Those meanies at the Umbrella Corporation are at it again in the third chapter of this series based on the popular computer game. That pesky virus they allowed to escape has wiped out nearly all life on earth except for raging feral zombies.
The corporate bad guys somehow all have clean shirts, a little English girl hologram to tell them what is going on, and working computers in those underground offices, the ones with the spooky mirrored corriders and intricate booby-traps. Bad guy number one talks like this: “their hunger for fleshhhhhh.” He is releasing a series of Alice clones (which have scars for some Lamarckian reason), but he needs the real thing to get her special blood for his anti-virus.
Meanwhile, Alice (Milla Jovovich)-in-anti-wonderland is riding around on a motorcycle like Mad Maxine, fighting off feral humans and those inside-out zombie dogs. She meets up with a hardy group of survivors led by Ali Larter (TV’s “Heroes). They all say a lot of brave and hearty things to each other in between rapping out commands about securing the perimeter and evac-ing the bus. The group includes a cute guy with an English accent (Christopher Egan), a cowboy, a girl named K-Mart, a guy good at tossing off wisecracks (Mike Epps), a warm-hearted medic (Ashanti), and a guy Alice likes a lot (Oded Fehr).
And Umbrella Corp’s Dr. Isaacs (Iain Glen) is trying to track down Alice to use her blood for an antivirus.
True to its video game origins, the movie is basically one set-piece after another, all going something like this. Alice (sometimes another character) enters a new environment. It is quiet. Too quiet. Then something scary and gross happens. And Alice (sometimes another character) responds by fighting back with knives, guns, explosives, a fireball, or kicking and punching. Cue “In-A-Gadda-Da-Vida.”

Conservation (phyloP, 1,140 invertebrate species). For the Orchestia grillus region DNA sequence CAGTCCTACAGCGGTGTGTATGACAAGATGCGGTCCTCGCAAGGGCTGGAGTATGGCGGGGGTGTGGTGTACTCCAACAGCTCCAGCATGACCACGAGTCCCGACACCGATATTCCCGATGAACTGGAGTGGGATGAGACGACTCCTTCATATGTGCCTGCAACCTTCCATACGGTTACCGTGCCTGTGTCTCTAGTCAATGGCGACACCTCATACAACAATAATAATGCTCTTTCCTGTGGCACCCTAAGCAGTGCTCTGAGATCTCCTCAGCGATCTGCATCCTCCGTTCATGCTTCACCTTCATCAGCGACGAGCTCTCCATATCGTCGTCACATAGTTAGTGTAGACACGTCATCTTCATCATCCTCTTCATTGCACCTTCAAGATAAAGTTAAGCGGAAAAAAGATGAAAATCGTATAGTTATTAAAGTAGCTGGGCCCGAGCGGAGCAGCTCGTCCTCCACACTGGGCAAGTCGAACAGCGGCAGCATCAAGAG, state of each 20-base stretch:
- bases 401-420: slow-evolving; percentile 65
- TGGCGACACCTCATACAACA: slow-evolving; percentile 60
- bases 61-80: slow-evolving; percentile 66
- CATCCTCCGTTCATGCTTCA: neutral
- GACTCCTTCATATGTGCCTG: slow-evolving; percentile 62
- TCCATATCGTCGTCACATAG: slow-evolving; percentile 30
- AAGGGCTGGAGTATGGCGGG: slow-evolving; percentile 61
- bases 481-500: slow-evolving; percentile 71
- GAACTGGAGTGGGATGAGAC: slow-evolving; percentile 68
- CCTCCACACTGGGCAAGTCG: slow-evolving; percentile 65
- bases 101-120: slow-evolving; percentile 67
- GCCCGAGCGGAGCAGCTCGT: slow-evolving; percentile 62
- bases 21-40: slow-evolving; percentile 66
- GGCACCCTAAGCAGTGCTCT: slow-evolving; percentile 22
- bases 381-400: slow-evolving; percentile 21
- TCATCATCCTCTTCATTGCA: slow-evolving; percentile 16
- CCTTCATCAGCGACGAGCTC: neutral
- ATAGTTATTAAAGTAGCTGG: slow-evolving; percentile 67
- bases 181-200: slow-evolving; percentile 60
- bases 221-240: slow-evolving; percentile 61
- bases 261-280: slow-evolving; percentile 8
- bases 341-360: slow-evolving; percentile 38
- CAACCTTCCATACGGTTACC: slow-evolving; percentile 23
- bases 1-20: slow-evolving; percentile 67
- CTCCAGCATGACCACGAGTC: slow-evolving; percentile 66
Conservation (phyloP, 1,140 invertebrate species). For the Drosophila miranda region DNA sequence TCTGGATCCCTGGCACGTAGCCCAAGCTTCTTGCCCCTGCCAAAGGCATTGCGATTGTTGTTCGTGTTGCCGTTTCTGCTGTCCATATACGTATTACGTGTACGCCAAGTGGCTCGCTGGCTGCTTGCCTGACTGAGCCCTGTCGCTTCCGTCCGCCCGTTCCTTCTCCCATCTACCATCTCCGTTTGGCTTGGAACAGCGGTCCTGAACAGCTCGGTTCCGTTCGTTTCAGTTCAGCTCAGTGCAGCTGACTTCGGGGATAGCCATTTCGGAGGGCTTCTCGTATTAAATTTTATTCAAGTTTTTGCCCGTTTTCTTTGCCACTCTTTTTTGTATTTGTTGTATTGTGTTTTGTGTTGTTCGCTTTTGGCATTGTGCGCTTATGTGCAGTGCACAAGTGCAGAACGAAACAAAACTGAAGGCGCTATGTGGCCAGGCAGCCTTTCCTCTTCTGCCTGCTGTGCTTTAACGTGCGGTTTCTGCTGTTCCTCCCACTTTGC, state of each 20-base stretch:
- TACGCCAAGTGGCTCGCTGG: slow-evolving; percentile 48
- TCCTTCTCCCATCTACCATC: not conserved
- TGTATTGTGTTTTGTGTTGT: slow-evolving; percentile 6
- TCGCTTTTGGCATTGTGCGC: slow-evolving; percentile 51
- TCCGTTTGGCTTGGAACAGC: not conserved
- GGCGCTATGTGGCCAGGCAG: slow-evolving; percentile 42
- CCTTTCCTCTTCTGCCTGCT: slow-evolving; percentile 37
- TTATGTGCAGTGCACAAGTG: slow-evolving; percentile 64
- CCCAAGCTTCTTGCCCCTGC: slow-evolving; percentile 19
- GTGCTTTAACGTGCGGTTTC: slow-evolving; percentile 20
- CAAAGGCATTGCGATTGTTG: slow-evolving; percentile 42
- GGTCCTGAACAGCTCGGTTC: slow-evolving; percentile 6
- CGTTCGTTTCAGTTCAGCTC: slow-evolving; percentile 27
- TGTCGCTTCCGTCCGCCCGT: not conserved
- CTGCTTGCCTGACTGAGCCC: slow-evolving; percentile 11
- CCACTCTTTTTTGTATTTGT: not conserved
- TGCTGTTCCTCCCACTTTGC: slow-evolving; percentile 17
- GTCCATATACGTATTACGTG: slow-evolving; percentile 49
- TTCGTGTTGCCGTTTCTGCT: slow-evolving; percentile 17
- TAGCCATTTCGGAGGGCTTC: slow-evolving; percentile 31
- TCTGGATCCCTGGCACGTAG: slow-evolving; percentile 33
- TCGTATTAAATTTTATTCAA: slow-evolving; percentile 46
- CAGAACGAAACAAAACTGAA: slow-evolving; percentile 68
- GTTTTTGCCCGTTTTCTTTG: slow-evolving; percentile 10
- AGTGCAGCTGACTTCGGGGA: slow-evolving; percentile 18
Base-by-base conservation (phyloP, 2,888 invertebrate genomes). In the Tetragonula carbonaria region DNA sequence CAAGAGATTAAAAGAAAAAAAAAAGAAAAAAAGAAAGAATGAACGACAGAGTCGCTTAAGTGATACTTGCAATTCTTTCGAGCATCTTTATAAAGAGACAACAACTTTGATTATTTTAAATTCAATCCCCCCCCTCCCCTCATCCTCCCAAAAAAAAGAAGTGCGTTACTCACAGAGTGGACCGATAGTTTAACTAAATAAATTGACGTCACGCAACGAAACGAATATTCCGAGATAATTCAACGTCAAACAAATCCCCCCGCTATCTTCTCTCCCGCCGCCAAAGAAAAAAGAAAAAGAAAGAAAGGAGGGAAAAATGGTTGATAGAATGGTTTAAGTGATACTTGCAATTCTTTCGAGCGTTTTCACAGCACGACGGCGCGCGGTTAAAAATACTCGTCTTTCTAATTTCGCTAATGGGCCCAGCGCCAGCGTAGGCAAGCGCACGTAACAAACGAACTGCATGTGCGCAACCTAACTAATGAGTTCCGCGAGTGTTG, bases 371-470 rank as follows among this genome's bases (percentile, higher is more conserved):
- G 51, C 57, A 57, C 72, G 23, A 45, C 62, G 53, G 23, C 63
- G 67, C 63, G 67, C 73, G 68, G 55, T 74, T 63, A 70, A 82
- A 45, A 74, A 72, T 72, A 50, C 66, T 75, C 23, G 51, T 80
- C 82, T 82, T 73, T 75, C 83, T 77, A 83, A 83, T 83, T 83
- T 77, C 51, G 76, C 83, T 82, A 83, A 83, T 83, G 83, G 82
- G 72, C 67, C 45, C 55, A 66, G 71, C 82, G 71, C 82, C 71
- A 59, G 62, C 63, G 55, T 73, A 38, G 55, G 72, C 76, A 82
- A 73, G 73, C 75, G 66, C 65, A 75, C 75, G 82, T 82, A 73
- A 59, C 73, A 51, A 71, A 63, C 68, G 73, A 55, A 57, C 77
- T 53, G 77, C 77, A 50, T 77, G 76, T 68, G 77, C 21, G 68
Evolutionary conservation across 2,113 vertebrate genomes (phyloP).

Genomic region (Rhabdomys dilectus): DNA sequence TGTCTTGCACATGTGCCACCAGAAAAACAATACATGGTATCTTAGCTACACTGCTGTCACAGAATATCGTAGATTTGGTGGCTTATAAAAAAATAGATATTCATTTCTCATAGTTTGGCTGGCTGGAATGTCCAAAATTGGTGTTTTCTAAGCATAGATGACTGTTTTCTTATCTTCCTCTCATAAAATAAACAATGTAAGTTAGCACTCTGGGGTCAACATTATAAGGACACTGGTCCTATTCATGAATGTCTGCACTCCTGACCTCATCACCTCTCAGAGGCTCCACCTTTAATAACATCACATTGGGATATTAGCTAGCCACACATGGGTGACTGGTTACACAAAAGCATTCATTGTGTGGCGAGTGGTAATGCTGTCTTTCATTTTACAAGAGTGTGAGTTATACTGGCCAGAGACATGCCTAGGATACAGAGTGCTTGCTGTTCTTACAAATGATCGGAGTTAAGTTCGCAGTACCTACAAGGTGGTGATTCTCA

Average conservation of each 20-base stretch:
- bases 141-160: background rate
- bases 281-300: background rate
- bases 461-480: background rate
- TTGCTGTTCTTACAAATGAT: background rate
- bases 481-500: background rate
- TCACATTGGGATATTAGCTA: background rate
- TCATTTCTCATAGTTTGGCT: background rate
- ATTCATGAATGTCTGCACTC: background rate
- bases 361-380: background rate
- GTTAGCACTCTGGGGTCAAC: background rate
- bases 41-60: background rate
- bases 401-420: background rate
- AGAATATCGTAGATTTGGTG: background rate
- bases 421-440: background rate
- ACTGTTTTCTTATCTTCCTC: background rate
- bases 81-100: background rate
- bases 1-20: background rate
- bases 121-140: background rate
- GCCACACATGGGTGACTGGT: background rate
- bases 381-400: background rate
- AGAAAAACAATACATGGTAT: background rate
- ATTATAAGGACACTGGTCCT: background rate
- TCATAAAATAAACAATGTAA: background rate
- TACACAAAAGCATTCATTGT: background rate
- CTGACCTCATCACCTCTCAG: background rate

The scary and gross things include not only the ever-popular zombie dogs, but also zombie ravens and a tentacled zombie mutant, as well as the normal, everyday zombies. The environments include a broken-down gas station and a deserted Las Vegas. That’s deserted in both senses of the word. No one is there and “the desert has taken it back;” everything is buried under sand.
It is still more shooting gallery-style videogame than movie. The Resident Evil games themselves have far more by way of plot and characters. And it has to do without the interactivity that adds vitality, so it all seems rather remote, underscored by the cardboard dialogue. The best you can say is that it tries to provide some variety in all of the various battles with zombies, and that Epps, Larter, and Fehr seem to forget they are in a video game movie and for a moment when watching them we can forget it, too.
Parents should know that this movie has extremely gross and graphic violence, with many disgusting deaths and gross monsters. There are a lot of “ewwwwww” moments with spurting blood, sliced-off body parts, and disgusting sounds of pulverization. Characters are in extreme peril and most of them are killed. There is some strong language and non-sexual nudity and a joke about porn. Characters smoke cigarettes and a joint. A strength of the movie is the portrayal of exceptionally capable and courageous women, though of course they dress for combat in scanty clothing.
Families who see this movie should talk about the challenges of turning a game into a story. What can keep a corporation from becoming as powerful as Umbrella Corp? One difference between the good guys and the bad guys in this movie is shown by who is — and is not — willing to sacrifice himself or herself for the others. Where do we see that?
Families who enjoy this movie will enjoy the first twothe much better The Fifth Element, also starring Milla Jovovich, and zombie movies like 28 Days Later and Dawn of the Dead, and the “zom-rom-com” (zombie romantic comedy) Shaun of the Dead. They may also enjoy trying the the games.